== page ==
If you report any potential medical issues – fluid, pain, fullness – the audiologist may run a quick test called tympanometry. This test determines how well your eardrum moves in response to pressure and helps to rule out structural problems such as fluid or concerns of an ear infection. This test lasts only a few seconds, does not hurt, and feels a lot like being in an airplane or going up a mountain!

Next, the longest portion of the diagnostic evaluation will be completed. The Audiologist will give you test instructions, will put earphones in your ears or headphones over your ears, and will provide you with a response button. The Audiologist will close the door to the sound treated booth and will sit on the other side of a window; the Audiologist will be able to see/hear you and will be able to communicate with you the entire time you are in the booth. Once the evaluation begins, soft two-syllable words will be presented to each ear. You will repeat back each of these words to the Audiologist. There will also be loud but comfortable one-syllable words presented to each ear that you will repeat back to the Audiologist. These tests determine how softly you can detect and repeat speech as well as how well you understand speech presented at an audible level. In addition to repeating words, you will also be asked to listen to a series of soft beeps and press your response button each time you hear them. This portion of the test determines the softest level at which you can detect sounds at each of the different frequencies/pitches important for hearing and understanding speech. This information is used to determine your degree and configuration of hearing loss and is crucial for properly programming hearing aids. Finally, the audiologist will place a bone oscillator behind your ear via a tight headband.  You will again hear a series of beeps and be asked to press the response button each time they are barely audible. This portion of the test allows the Audiologist to determine if a medical referral is indicated.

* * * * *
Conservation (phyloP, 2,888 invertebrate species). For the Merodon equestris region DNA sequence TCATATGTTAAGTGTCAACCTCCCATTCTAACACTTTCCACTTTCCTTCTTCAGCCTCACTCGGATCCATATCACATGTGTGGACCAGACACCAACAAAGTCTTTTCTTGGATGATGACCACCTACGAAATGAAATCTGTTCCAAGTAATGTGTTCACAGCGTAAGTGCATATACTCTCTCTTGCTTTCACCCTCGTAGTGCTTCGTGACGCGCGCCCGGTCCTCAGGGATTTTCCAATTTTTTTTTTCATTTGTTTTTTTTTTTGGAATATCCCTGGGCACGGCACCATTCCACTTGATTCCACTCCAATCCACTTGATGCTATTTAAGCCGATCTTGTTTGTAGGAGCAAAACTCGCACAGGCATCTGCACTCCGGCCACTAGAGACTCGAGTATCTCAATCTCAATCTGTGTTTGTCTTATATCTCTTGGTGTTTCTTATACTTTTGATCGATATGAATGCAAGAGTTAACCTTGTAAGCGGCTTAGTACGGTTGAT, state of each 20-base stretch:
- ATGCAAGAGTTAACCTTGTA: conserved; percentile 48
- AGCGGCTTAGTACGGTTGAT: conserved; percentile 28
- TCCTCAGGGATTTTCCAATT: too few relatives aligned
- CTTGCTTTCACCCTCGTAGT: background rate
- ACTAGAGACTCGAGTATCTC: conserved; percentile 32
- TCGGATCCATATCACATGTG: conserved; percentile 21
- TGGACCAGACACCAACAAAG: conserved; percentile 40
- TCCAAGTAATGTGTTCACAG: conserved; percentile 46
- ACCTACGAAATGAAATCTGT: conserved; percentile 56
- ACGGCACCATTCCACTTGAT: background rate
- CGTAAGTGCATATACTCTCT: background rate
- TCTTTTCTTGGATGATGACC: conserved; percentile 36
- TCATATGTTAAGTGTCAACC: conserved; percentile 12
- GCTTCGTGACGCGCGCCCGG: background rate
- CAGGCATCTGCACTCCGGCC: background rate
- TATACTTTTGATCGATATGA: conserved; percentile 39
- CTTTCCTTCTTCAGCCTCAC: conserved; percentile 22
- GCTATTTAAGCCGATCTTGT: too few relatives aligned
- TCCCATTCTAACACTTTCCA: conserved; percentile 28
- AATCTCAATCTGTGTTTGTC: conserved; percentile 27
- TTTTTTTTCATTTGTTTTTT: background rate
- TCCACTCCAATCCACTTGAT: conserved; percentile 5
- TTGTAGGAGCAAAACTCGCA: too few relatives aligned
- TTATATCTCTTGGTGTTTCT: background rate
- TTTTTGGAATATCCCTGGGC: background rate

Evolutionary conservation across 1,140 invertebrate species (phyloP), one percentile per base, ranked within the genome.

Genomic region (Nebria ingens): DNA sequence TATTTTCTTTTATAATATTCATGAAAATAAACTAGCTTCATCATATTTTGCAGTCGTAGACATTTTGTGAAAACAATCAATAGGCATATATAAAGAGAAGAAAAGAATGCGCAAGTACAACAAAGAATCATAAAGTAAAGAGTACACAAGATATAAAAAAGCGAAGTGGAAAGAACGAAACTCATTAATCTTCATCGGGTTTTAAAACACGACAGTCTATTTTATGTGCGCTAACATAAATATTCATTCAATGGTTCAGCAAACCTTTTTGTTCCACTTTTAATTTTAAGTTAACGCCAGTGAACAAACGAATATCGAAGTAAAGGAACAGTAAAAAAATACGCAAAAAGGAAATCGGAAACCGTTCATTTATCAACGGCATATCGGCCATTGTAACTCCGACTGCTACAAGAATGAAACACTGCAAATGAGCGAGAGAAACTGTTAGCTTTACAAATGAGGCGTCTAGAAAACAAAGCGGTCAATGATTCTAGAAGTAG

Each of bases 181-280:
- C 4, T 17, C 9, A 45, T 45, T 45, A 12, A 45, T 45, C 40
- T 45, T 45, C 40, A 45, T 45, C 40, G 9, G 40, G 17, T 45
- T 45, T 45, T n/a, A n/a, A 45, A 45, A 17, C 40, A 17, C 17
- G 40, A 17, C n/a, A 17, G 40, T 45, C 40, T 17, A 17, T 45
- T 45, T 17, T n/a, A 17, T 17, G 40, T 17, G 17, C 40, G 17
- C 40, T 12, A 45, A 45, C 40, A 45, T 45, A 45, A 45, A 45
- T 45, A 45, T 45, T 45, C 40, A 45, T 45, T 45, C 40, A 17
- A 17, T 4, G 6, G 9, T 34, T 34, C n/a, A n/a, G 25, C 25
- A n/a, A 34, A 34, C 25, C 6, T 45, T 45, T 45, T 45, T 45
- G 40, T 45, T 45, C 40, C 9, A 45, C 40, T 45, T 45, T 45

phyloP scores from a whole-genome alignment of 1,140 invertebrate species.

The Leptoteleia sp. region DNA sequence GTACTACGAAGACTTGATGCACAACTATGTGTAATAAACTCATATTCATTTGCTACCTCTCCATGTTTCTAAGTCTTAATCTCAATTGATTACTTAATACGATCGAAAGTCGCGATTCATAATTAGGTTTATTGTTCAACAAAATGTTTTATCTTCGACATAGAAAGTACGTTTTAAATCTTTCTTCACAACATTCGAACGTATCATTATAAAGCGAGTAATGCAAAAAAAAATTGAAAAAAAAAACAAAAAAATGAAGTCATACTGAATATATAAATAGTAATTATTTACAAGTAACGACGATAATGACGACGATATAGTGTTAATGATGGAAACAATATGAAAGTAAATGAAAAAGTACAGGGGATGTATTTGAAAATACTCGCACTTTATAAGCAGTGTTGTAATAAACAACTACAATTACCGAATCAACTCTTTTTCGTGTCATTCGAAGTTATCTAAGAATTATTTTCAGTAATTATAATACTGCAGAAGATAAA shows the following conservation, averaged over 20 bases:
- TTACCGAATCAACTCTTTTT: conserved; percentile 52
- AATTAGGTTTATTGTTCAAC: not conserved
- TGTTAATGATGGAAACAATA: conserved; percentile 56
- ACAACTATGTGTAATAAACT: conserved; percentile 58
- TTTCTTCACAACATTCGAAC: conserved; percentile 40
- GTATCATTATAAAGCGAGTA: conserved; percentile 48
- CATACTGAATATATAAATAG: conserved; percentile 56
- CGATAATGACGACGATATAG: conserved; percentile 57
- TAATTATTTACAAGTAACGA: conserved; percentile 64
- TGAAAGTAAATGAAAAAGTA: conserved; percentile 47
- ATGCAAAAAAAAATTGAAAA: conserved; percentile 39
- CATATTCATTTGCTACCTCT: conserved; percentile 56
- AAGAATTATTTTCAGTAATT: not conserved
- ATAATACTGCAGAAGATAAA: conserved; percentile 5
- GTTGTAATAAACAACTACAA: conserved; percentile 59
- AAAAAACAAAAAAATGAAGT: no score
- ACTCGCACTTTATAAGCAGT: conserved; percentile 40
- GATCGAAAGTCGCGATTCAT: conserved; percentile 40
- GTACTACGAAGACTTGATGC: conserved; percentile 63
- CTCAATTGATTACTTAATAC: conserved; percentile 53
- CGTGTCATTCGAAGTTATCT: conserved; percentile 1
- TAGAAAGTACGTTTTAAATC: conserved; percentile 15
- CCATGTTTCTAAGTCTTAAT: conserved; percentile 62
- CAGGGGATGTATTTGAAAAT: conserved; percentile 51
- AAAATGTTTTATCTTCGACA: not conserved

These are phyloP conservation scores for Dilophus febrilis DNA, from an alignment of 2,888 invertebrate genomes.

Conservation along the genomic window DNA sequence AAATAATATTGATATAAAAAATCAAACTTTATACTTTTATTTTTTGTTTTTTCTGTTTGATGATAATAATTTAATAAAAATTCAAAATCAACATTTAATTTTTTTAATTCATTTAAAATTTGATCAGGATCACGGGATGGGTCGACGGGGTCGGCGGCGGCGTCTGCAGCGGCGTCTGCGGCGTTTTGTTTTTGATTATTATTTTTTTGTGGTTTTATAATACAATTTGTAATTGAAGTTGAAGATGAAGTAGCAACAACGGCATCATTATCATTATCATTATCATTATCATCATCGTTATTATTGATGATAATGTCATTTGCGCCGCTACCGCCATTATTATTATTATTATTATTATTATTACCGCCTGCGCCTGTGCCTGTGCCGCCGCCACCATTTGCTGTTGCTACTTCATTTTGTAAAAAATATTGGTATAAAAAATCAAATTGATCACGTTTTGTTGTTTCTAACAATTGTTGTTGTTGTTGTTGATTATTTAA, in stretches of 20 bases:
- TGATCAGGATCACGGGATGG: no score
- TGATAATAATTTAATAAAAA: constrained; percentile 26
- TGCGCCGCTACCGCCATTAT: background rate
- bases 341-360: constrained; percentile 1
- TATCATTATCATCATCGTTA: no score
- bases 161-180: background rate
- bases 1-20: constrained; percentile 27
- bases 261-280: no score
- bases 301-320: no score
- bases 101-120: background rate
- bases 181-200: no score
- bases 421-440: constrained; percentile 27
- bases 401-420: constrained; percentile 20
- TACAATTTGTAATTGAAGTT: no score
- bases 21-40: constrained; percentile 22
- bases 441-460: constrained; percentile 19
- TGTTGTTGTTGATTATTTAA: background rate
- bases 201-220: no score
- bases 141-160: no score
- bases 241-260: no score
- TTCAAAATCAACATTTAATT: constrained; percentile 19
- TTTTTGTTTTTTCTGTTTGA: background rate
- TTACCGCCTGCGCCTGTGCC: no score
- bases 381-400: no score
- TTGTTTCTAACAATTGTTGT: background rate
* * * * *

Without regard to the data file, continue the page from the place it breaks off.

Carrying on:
If you have tinnitus (ringing/buzzing in the ears/head), a tinnitus evaluation may also be completed. This evaluation allows the Audiologist to determine the type, pitch, and intensity of your specific tinnitus. You will also identify the level of noise that is just slightly louder than your tinnitus. This information is used for counseling as well as for programming hearing aids.

Once all testing is completed, your Audiologist will sit down and thoroughly explain the results as well as any referrals and/or recommendations. If a hearing loss is identified and hearing aids are recommended, your individual lifestyle demands and the specific communication problems you have been experiencing will be discussed. After this has been reviewed in depth, an appropriate level of technology will be recommended and pricing will be discussed. You will have time to ask any questions about the evaluation as well as any questions regarding referrals/recommendations or hearing aids. When the right fit for you has been determined, any measurements or impressions needed for the hearing aids will be completed. At this point, your hearing aids can be ordered. Once your hearing aids have been received in our clinic, you will be scheduled for a hearing aid fitting and orientation appointment. This appointment will typically occur 1 to 2 weeks after your initial evaluation. This fitting/orientation appointment is where you will learn all about your new hearing aids!

Taking the first step to better hearing can be overwhelming, but the staff at Johnson Audiology is here to help from the very beginning. We strive to help you enjoy the world around you – one sound at a time.


The purpose of this evaluation is to determine if your ears have significant wax or if there are any medical concerns present such as fluid. If your ears have too much wax, this will need to be removed prior to your exam, as it can potentially cause your hearing to be worse than normal.


For more information about Johnson Audiology and their services or to schedule a consultation or appointment, call 423-710-1432 or visit johnsonaudiology.com.